[0031] One compartment, e.g., the first compartment, often comprises at least one or more components of high voltage equipment than the other compartments. As one example, the first compartment may include high-voltage equipment, e.g., at least 120 Volts up to 480 Volts or more. Such equipment is often heat generating and may also comprise open and/or exposed terminals. Such high-voltage terminals may be contained in or provided with, for example, a finger safe, IP20 `type` protection. In addition, a fan or other cooling mechanism may optionally be provided in this compartment. This may be particularly useful if the temperature in the first compartment is greater than 1, or 2, or 3, or 4, or 5, 7 or even 10 degrees Celsius higher than the temperature exterior to the compartment and/or in relation to the second compartment that preferably does not comprise high-voltage equipment. In some embodiments the heat generated in the first compartment is at least about 3%, or at least about 5%, or at least about 7%, or at least about 9%, or at least about 11% higher or more than heat, if any, generated in the second or other compartments that do not have high-voltage equipment.

[0032] The second compartment typically comprises at least one or more components of low-voltage, e.g., 120 Volts and below, for example, "finger-safe" equipment. Such equipment does not generate readily measurable heat, i.e., measurable by, for example, a conventional mercury thermometer. That is, the temperature in the second compartment is substantially similar, e.g., within 1 to 2 to 3 degrees Celsius compared to the temperature outside the compartment.

[0033] FIG. 2A illustrates a front view of a controls enclosure 50 two-compartment enclosure for an ESP drive system, and FIG. 2B illustrates a right side view of the two-compartment enclosure of FIG. 2A in accordance with one embodiment. The two-compartment enclosure is configured to include back-to-back separate compartments: a power component enclosure 110, and a controls component enclosure 120. The power component compartment 110 is physically separated from the controls component compartment 120. The power component compartment 110 and the controls component compartment may also be sufficiently air tight to keep out airborne contaminants.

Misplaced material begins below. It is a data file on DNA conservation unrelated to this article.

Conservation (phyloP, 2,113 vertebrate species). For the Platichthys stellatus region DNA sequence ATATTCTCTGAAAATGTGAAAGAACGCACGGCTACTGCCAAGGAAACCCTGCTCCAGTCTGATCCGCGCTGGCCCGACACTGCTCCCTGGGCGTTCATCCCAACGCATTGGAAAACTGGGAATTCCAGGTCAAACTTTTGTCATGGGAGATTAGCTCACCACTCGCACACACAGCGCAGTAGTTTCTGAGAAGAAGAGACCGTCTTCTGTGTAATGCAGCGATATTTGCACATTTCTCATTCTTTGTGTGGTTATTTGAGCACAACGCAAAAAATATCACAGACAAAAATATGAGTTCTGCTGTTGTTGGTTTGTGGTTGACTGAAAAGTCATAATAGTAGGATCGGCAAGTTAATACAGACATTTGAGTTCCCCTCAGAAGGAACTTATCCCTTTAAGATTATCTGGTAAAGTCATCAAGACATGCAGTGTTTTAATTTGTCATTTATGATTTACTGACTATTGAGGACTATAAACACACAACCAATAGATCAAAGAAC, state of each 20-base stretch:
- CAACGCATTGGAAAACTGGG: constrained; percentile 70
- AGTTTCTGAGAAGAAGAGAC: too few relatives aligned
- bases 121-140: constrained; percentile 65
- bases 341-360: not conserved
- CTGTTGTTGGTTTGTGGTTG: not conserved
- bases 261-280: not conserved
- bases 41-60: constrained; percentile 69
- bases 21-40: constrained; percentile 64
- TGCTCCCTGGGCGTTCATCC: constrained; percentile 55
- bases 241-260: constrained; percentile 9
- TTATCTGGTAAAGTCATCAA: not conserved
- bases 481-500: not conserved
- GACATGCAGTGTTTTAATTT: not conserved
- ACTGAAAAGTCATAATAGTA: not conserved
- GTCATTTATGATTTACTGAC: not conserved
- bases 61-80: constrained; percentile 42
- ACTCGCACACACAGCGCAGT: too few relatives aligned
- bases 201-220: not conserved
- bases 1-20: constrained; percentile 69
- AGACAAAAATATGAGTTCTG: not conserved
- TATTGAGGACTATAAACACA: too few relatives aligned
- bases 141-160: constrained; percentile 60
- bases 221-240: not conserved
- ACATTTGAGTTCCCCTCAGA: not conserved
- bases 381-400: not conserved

[0034] FIG. 3A illustrates a front view, FIG. 3B illustrates a left side view, FIG. 3C illustrates a right side view, and FIG. 3D illustrates an inside view (cover removed) of the power component compartment 110 in accordance with one embodiment. The power component compartment 110 includes an exhaust hood 112 and an air inlet 114. Exposed high-voltage terminals, inlet 116 and outlet 118, are installed inside the power component compartment 110.

[0035] FIG. 4A illustrates a front view, FIG. 4B illustrates a left side view, FIG. 4C illustrates a right side view, and FIG. 4D illustrates an inside view (cover removed) of the controls component compartment 120 in accordance with one embodiment. The controls component compartment 120 includes an exhaust hood 122, an air inlet 124, and a control panel interface 126. The control panel interface 126 is configured as a user interface, e.g., a multi-media interface ("MMI"), running software to control the variable-speed drive ("VSD") 128 installed within the controls component enclosure 120. The variable speed drive 128 may be configured to be a continuously adjustable, mechanical speed-changing device used to fine-tune the ESP downhole motor's operating speed. VSDs are configured to include event tracking history and logging, which track motor activity and control often down to the second. Downloadable datasets may be wirelessly transmitted to office-based operations personnel for review. The controls component includes switchboards that offer basic surface control designed with 60-Hertz frequency ranging from 480 to 5,000 Volts. The switchboard's customizable motor controller interface includes digital readouts, icons for sensor readings, an amp chart and motor saver options (520 or 777). All data may be downloadable on a USB drive. Optionally, the controller may be installed with a backspin probe. Terminal blocks 130 for input signals and output signals are likewise installed within the controls component enclosure 120.

[0036] FIG. 5 illustrates a schematic diagram of the controls enclosure in accordance with one embodiment.

[0037] The claimed subject matter is not to be limited in scope by the specific embodiments described herein. Indeed, various modifications of the invention in addition to those described herein will become apparent to those skilled in the art from the foregoing description. Such modifications are intended to fall within the scope of the appended claims.